Regarding more careful selection of incoming foreign students, New Zealand has decided that a whole class of low-ranking schools can no longer facilitate visas for foreign students, and Australia ruled that student applicants from nations whose students had high drop-out rates would get closer scrutiny than those from other nations.
Meanwhile in the United States, all potential foreign students get the same level of scrutiny and low-ranking institutions can easily cause the admission of students from overseas, as we pointed out in a recent Backgrounder.
Not all the immigration policy changes by these four nations were commendable, however. For example, New Zealand decided that visitors from China, who had strong frequent flyer credits with Air New Zealand, deserved a lower level of scrutiny for visas than others. I would not farm out any part of immigration screening even to a largely government-owned corporation.
|Family||Australia (2014)||Changed a rule such that low-income people old enough to collect a pension could no longer receive a family migration visa.|
|Family||UK (2012)||Required visa sponsors to earn at least roughly $32,000 per year in order to sponsor a family member to come to the UK.|
|Investor||Canada (2014)||Ended the program that allowed people to invest roughly $760,000 in Canada in exchange for a visa because the program made "little economic sense".|
|Investor||UK (2014)||Changed immigrant investor working requirements to make sure people are running their own businesses, not working for someone else; and investors must only get funding from UK government-approved sources.|
|Migrant||UK (2014)||Changed immigration laws to make it easier for illegal immigrants to be deported (reduction of number of appeals), harder to live in the UK (immigration status checks), and to make it more difficult for migrants to access public benefits.|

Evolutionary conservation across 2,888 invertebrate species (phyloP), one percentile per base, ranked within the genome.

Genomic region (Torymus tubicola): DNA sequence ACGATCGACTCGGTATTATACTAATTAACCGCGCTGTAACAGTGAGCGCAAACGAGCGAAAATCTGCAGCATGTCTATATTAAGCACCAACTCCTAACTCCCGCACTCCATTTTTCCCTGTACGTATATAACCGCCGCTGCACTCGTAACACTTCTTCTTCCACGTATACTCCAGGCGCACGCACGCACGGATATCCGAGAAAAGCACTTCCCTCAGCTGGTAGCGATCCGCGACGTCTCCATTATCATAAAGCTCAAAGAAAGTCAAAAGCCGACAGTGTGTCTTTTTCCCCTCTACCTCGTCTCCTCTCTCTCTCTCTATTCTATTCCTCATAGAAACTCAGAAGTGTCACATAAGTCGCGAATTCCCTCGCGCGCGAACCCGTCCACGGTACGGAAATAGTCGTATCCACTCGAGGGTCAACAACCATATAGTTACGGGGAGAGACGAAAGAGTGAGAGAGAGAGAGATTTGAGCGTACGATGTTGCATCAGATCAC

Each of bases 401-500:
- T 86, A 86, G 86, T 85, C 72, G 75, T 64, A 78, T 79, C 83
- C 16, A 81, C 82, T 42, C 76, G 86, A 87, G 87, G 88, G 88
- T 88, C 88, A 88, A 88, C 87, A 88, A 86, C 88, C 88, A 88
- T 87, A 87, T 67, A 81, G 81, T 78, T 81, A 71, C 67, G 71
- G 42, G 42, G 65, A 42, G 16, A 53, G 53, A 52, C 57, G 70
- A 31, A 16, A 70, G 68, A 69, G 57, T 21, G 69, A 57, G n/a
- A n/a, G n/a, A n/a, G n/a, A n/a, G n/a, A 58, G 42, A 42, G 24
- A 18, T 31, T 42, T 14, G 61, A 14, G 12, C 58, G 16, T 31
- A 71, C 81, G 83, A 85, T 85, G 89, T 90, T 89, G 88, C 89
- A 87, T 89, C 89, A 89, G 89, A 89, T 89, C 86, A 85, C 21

|Student||Australia (2013)||Altered student visa program so that students from high-risk countries have a harder time getting visas and vice-versa for immigrants from low-risk countries.|
|Student||UK (2014)||Changed for students from low-risk countries - they are no longer exempt from creditability interviews. Also increased financial requirements for students.|
|Student||New Zealand (2013)||Stopped issuing visas to low-ranked New Zealand schools.|
|Worker||Canada (2014)||Changed the law regarding foreign low-wage workers, making it harder for companies to hire them in areas with high unemployment.|
|Worker||New Zealand (2014)||Employers are now required to pay roughly $16.14/hour to migrant workers.|
|Worker||UK (2012)||A government agency suggested a gradual reduction in skilled job visas to reduce net migration.|
|Worker||UK (2014)||Reduced duration of unemployment benefits, from six to three months, for European migrants.|
|Worker||UK (2011)||Imposed work restrictions on potential workers from Bulgaria and Romania for an additional two years.|
|Worker||Australia (2013)||Banned sponsors from collecting any migration costs or fees from potential alien skilled workers.|
|Worker||New Zealand (2013)||Required employers in earthquake region to post potential jobs on government website before they can offer a job to a migrant.|
The author is grateful to Malcolm Richards, a CIS summer intern, for his research assistance.